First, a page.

Reed Praises Block Island First Responders & Vows to Keep Working to Assist Those Impacted by Fire at Harborside Inn

Some were emergency personnel and others were drafted into emergency service around midnight of August 18, during the major fire that gutted the Harborside Inn, which was on the National Register of Historic Places.

Many people stepped up to assist others the night of the blaze, including a state trooper who knocked on doors helping hotel guests safely escape and ensuring no one was left behind. There was also the ferry captain and crew and U.S. Coast Guard servicemembers who sped back-and-forth to the mainland to pick up reinforcements and supplies. Hardworking firefighters from Block Island and neighboring towns answered the call to help contain the blaze and keep it from spreading. There were also bystanders who helped get gas containers away from the burning building, and there were neighbors and volunteers who helped evacuees find shelter. Today, U.S. Senator Jack Reed hailed all who responded to the devastating blaze at the Harborside Inn and heralded the team effort to prevent a wider disaster.

During a visit to Block Island Friday, Senator Reed made it a point to thank the many individuals who worked together and contributed to protecting people and neighboring properties and marveled that no one was hurt.

The historic hotel, which dates back to the 19th century, was damaged beyond repair and is being torn down. This could prove an economic setback for tourism on the island. But Senator Reed said he is confident the Town of New Shoreham will recover and he continues working with local, state, and federal officials to ensure the federal government is responsive and provides all eligible assistance to those most impacted by the fire.

“A big thank you to every single person who was part of this team effort. It’s miraculous that no one was hurt and our incredible firefighters, the volunteers here on Block Island, and those who rushed in from all over the state did a phenomenal job. Their bravery and selflessness ensured everyone in the area was safe that night and the fire didn’t spread to neighboring structures,” said Senator Reed. “The Coast Guard, the Block Island Ferry, public safety officials, our firefighters, volunteers, everybody really looked out for one another and that made all the difference. Even amidst a terrible tragedy, it is heartening to see people come together and help one another. And I will continue working to ensure the federal government does its part to help Block Island and those most impacted by the fire.”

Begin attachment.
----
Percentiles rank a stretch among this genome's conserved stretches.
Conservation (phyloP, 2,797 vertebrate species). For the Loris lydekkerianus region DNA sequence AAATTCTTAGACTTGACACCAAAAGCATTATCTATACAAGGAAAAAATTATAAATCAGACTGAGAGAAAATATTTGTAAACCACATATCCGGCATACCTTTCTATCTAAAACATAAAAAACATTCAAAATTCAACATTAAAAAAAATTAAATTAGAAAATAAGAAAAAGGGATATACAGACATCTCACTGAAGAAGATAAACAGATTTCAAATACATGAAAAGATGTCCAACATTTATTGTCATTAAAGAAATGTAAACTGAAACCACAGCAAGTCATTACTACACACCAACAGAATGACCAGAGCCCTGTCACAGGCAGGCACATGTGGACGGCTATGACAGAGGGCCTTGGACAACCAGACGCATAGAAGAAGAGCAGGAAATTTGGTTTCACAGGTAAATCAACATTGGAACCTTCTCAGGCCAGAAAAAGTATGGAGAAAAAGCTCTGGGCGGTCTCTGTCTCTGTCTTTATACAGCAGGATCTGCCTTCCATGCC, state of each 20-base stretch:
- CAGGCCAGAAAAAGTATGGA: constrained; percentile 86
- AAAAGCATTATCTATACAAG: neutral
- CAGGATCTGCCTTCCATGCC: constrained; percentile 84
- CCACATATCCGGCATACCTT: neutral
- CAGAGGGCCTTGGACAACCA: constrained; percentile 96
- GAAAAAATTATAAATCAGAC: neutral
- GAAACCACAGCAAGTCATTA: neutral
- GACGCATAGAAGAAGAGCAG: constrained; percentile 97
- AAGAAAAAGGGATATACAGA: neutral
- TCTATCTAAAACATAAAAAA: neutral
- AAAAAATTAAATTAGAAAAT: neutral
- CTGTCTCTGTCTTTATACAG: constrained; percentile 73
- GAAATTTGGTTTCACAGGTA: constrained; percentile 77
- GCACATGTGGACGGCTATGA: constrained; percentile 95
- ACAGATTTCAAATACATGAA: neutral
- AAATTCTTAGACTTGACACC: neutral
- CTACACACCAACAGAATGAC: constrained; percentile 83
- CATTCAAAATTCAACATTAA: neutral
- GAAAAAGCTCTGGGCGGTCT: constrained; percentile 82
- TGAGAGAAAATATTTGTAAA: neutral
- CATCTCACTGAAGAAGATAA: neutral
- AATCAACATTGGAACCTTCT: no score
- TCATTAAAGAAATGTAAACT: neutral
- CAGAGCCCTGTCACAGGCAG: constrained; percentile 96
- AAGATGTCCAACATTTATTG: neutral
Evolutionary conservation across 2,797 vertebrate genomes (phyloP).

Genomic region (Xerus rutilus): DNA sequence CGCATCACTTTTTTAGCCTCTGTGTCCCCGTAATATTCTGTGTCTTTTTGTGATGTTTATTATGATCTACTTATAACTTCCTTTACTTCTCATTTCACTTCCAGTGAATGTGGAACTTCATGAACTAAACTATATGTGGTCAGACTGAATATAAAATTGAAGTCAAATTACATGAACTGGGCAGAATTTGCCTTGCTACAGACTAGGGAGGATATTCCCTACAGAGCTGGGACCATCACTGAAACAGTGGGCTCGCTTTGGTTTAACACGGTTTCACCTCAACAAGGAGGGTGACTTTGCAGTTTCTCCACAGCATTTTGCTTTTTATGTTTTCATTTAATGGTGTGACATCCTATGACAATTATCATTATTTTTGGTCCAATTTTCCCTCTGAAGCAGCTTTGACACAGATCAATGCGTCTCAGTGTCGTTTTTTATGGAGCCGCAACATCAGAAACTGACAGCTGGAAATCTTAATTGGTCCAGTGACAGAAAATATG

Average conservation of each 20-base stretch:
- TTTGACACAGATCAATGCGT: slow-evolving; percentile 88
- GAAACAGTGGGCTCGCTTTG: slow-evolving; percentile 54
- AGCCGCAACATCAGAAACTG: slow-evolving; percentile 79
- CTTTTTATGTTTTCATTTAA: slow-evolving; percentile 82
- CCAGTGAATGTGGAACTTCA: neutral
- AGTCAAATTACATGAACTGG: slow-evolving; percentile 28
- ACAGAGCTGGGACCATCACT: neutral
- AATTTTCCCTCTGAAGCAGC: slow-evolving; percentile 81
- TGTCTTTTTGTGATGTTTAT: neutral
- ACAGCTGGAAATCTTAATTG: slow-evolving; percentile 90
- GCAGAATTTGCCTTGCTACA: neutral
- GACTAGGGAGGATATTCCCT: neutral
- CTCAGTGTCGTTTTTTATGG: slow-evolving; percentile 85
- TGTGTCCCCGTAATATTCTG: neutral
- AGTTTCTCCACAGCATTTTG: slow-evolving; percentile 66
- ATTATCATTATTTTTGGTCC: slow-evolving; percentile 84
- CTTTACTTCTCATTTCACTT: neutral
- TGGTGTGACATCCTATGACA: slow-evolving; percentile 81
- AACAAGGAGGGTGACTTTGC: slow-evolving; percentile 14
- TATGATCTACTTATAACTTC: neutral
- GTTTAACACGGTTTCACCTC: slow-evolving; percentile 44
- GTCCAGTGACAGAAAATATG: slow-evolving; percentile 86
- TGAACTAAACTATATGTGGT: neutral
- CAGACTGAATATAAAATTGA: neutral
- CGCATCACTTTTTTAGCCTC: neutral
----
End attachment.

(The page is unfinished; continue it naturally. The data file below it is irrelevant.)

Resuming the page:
Today, Reed visited with New Shoreham Town Manager Maryanne Crawford and Block Island Fire Chief Chris Hobe, and Block Island Police Chief John Lynch, as well as other local officials and got a look at the kitchen area of the burned out hotel where the blaze, which is still under investigation, is believed to have started. Senator Reed also met with members of the Town Council, the Block Island Chamber of Commerce, and the Block Island Water Company.

After the fire broke out, a state of emergency was declared on the island, which experienced limited water and power cut off. Over 50 firefighters from neighboring mainland communities, along with four fire vehicles, were ferried in by the Coast Guard and the Block Island Ferry.

A day after the fire, Block Island began to welcome visitors back to the island as regularly-scheduled ferry service resumed. And officials from the American Red Cross travelled to the island to assist people who were still displaced.

The state requested and received a disaster declaration from the U.S. Small Business Administration (SBA). As a result, eligible applicants in the declared area can now apply for low-interest disaster loans from the SBA.

Reed is also working on the Appropriations Committee to deliver additional federal funding to enhance public safety and emergency response capabilities on Block Island, and to ensure the U.S. Department of Agriculture (USDA) meets its commitments to support water infrastructure on Block Island.

Reed noted that USDA’s Water & Environmental Programs (WEP) funding supported the recent addition of a water tower to increase water supply on the island. As the Harborside fire demonstrated, this additional supply is critical for the Town’s emergency response preparedness. Earlier this month, Senator Reed helped secure $286,000 through USDA to improve drinking water on Block Island. This funding will support drinking water and well improvements.




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